The Allies advanced to Cassino, the sight of a huge monastery on a plateau overlooking the surrounding countryside. The Germans, of course, held the monastery and were using it as a fortress. The Allies wanted to bomb it, but the Pope pleaded for them not to. The Allies decided to bomb it anyway, and the ancient monastery was reduced to rubble.

Before World War II, Cassino was widely studied as one of the most defendable places on earth. The Italian mountains here were arranged in such a way that blockades and defenses could be set-up to defend against any army trying to advance up or down the Italian peninsula. German, British, and American military schools had all studied it. In the hands of the powerful German Army, the task of advancing past Cassino seemed impossible.

The Germans used the rubble of the monastery to set-up more defensive positions and a fierce battle ensued before the Allies drove the Germans out. The battle for Cassino was one of the major battles of World War II.

The 45th Division was fighting north of the monastery when, on January 6, 1944, General Mark Clark, Commander of the Fifth Army, in recognition of the accomplishments of the 45th Division, gave orders to give them a period of rest and regrouping, because, he said, “For the past 72 days the 45th Division has been engaged in continuous combat battle against strong enemy forces and under extremely adverse conditions.”

Remember that Dad was in a hospital in North Africa during much of December and missed some, if not all, of the fierce action around Cassino.

As I grew up, Dad took me along on his trap lines and with him to help roof houses and do tree work in the Twin Cities. At only age four, I would sit in the car while Dad checked his winter fox and weasel trap-line. Back home, I would watch him skin the animals and hand him small nails used to tack the hides on wooden stretchers. When I was a little older, I went with him on his fall muskrat, mink, and coon trap lines in Wisconsin. He used a wooden skiff with no seats to check on his traps. I would kneel in the front and help paddle the boat while Dad steered from the back.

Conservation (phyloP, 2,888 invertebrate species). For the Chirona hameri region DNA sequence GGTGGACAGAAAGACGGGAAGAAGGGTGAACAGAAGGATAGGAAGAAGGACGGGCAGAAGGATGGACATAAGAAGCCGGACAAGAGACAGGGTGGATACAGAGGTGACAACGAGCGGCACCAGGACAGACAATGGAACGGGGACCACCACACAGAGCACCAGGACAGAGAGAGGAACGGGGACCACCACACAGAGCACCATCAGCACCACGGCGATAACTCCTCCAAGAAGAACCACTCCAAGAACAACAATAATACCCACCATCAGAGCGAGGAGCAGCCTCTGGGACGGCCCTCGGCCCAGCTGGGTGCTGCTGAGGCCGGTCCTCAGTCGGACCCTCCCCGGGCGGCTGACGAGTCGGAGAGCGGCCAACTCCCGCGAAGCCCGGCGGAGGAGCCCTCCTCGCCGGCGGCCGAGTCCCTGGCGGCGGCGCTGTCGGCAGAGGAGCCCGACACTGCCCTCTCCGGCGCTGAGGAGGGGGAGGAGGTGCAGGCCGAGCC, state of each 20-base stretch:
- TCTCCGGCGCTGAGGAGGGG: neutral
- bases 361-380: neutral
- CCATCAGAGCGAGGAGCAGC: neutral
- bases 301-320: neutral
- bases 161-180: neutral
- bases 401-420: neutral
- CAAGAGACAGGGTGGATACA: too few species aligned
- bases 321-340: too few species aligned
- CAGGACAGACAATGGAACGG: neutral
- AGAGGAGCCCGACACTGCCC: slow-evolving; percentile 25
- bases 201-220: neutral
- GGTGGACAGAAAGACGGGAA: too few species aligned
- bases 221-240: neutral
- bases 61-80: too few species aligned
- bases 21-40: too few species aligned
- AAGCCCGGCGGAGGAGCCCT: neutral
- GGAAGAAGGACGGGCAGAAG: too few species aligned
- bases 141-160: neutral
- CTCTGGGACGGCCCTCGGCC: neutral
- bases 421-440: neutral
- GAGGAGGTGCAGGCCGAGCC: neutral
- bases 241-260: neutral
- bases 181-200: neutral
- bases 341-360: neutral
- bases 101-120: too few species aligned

At age eight, Dad took my brother Lowell, age seven, and me with him when he roofed houses and did tree work during the summer in the Twin Cities. At such a young age, all Lowell and I could really do was fetch tools and help with the clean up.

As we grew older, Lowell showed great academic potential. Dad thought I was more suited for menial labor, and thus I became Dad’s chief helper. By the time I was 12, I had calloused hands from the hard work I learned from him.

It was during these many hours I was alone with Dad that he told me these many war stories. Obviously, he was trying to impress upon me the brutality and horrors of war. As I write this series, I am surprised at how many of these stories come back to me. Recently, I have been going through the many documents and books he left behind, and in doing so, have found confirmation of many of his stories. The most accurate accounts of what happened probably came from the war correspondents who spent time on the battlefields with the soldiers. The two best-known war correspondents were Ernie Pyle and Bill Mauldin. Both spent considerable time with Dad’s Thunderbird Division. Some of you have been asking if Dad knew them. Yes, and no. Dad knew a great deal about Pyle, but I don’t know if they ever met. He did meet and talk with Mauldin a great deal when Mauldin was assigned to his unit. Both Pyle and Mauldin meant so much to the war that I will dedicate an episode in this series to each of them.

I am not going to take any more space telling you more names and details of the many battles in Italy. I want to keep this series more about what the soldiers saw and went through. These stories are not all bad, as I will continue to show you.

Thanks to Carolyn Daily from Ohio for your note in the Post about how you like this series. All comments and contributions are deeply appreciated. Putting this series together so that it follows a logical order is not easy!